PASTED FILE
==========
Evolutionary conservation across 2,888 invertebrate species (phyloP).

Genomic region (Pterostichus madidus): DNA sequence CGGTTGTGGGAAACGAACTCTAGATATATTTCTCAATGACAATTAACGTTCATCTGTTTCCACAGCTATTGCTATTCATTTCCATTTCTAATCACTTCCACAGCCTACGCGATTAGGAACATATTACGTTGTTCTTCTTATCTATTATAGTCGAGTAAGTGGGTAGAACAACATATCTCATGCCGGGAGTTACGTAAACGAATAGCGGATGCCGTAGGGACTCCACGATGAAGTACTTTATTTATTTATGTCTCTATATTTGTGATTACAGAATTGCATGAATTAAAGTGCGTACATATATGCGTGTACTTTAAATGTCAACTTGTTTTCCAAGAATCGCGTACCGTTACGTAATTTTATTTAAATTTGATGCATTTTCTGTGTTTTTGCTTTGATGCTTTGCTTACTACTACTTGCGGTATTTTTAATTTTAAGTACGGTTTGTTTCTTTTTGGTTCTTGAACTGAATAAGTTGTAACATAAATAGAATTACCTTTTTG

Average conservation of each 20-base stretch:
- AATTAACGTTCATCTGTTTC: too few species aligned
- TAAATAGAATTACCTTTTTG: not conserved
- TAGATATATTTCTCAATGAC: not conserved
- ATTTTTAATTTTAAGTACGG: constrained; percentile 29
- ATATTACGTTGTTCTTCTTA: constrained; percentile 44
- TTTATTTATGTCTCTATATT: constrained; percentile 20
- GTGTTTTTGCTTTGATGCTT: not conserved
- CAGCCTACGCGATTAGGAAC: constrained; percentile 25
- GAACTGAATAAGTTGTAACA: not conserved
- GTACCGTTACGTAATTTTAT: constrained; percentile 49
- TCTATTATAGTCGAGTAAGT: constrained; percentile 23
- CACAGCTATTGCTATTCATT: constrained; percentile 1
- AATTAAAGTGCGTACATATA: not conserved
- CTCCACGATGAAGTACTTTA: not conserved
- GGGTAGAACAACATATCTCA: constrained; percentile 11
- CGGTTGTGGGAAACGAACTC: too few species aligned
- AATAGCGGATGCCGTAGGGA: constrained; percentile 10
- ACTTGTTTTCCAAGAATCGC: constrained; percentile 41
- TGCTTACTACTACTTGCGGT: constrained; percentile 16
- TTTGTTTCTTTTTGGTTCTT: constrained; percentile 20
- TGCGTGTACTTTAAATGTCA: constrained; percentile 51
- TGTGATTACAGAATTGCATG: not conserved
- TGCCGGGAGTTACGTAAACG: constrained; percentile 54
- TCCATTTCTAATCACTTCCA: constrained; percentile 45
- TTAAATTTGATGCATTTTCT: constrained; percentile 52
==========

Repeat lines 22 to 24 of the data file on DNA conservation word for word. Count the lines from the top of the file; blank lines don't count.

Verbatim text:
- TGCTTACTACTACTTGCGGT: constrained; percentile 16
- TTTGTTTCTTTTTGGTTCTT: constrained; percentile 20
- TGCGTGTACTTTAAATGTCA: constrained; percentile 51